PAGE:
Ken Cooley describes himself as, "the most experienced freshman the Capitol has seen in a long time," and his political platform as the "product of a 35-year professional career in very demanding roles." The Berkeley political science grad believes his 20 years in private law, working for the California legislature and as a councilman for Rancho Cordova have given him the practical know-how required to represent California's new Assembly District 8.
The Democratic nominee sat down with Fair Oaks-Carmichael Patch to discuss some of the issues facing the district.
How has your background influenced your response to local issues?
I studied Political Science and got hired straight out of Berkeley. I had never worked a day in the state capitol. I had never worked a day in the legislature. And then on day one I got hired as this guy’s top aide. That was in 1977. That Christmas I received a card at the state capitol. It was just a Christmas card, but that was why I wanted to be in the state capitol. I’m very interested in doing it well and by well I mean by my constituents. I walk door to door. I go to meet people. I feel like that makes government work better. I’ve done that for six months in this race. I walk up and knock on doors, talk to people and hear what’s on their mind.
What are some of the issues people are talking to you about?
People are wondering about where we’re going in the economy. I’m talking to people who have just got a layoff notice. There are a lot of people who are not working, who are trying to work, who are struggling to make ends meet. That is far and away the biggest fear. They want to see jobs come back to our region. We do have to work on the state’s business climate. I’ve already done work on regulation reform embodied in SB 617. I’ve worked with the Chamber; I’ve worked with the California manufacturing folks and people in the senate and assembly and policy committees. Of course, I was almost 20 years with State Farm insurance. That’s a highly regulated industry. I’m a lawyer with a regulatory law practice.
Can you be specific about where there needs to be economic reform and job creation?
[Employers] are wary of going into California and investing in jobs because the governmental system is broken. The real problem in California that kills business investment is the state legislature has seemed incapable to respond to crises, to meet the challenges. Under term limits, as members have been cycled through so fast with limited experience on what it means to fulfill their obligation, they are a part of the breakdown in the process. We will not be able to grow jobs in California without showing progress from the legislature as an institution, grappling with the challenges of our day. That means in a more collaborative way, focused on the issues, trying to find some workable middle. You need representative solutions. We need the whole institution to upgrade itself. Part of what people want to see is some flexibility.
If we’re going to grow jobs, we need an educated work force. We need to confront the fact that we’re making it very hard for kids to get an education and then to have money to establish their lives.
How would you accomplish all that as a legislator?
I talk about leadership policy. A lot of legislators today think that the end-all and be-all of being in the legislature is passing new laws. It is a job of the legislature to set policy, and that includes the responsibility to keep policy current. The whole concept of oversight means somebody needs to be paying attention to how state government is running today, what are the laws that are still in place, are they still apt for present conditions —the economy we’re in, the changes in technology? What are our priorities today? If not, they need to be paring back the legal guidance. Otherwise, the state agencies are sort of like perpetual motion machines. If you put the law in the book and tell them to do “X,” they’re going to do “X” till you pull the plug.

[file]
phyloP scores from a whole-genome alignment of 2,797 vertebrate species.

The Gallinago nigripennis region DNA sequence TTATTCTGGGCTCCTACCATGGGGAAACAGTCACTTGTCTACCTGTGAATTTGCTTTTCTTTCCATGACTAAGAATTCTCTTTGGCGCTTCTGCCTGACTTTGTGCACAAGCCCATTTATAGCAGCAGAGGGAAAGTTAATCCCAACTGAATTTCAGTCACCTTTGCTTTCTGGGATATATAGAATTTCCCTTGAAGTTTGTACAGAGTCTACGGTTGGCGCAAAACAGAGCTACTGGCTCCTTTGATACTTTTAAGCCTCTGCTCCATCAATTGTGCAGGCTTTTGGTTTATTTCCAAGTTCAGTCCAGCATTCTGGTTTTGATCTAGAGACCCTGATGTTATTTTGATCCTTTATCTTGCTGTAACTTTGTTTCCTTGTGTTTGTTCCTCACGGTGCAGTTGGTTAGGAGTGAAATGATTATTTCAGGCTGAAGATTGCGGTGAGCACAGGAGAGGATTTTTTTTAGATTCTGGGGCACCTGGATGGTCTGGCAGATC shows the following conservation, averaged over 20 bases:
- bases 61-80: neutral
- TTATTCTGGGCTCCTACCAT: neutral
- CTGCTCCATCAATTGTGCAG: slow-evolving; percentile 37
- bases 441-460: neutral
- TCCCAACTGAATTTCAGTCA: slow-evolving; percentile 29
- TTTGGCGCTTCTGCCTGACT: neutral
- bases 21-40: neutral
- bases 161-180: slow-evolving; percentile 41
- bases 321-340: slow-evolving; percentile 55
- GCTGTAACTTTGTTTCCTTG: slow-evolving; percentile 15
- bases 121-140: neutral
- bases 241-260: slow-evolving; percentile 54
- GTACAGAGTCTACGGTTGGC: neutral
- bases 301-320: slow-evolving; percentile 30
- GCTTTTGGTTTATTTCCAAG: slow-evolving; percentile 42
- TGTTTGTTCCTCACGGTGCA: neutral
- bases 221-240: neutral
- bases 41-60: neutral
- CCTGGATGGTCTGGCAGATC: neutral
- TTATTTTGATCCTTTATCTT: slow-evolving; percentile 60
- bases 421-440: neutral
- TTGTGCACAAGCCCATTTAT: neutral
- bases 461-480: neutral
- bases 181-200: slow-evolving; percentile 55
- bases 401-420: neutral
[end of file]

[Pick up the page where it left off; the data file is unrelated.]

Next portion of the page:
How do you have effective oversight of government agencies?
Our city [Rancho Cordova] does pretty well, but it’s a safe bet that if my colleagues want to get into a conversation that they want to keep below the radar, they will put it at a workshop, not at our council chambers where it’s televised. More public discussions need to be in our public access channels and virtual media. People can get the word out if they want to get the word out. There could be required that these agencies publicize their meetings a month in advance, maybe flag anything that might have a rate-payer cost. The problem is you have this multiplicity of agencies, but you still haven’t changed the human’s span of attention. People might see what the city of Sacramento is doing, but they may not see what Elk Grove is doing.
How do you revitalize these aging, infill communities [like Carmichael and Rosemont] that you could represent?
When you talk about this slow decline, I think you have to start with conversations with these communities. What are the things that are holding back your quality of life? That’s a good place to start. What is it you want to change? You have to develop a common vision of what is the change people want.
There’s no magic wand, but you focus on what is it that is holding us back, you try to make change in a way that starts to change the economics a little bit. And it has to be collaborative. All of these issues, when you start off, it is like riding a bike with no chain. It’s like I’m not seeing any progress. People can feel stuck. You have to get people in a conversation and let them get their ideas out.
For more information on the current District 8 campaign race, check out this Q&A with Replublican nominee Peter Tateishi. And tell us who you're supporting in the comments.
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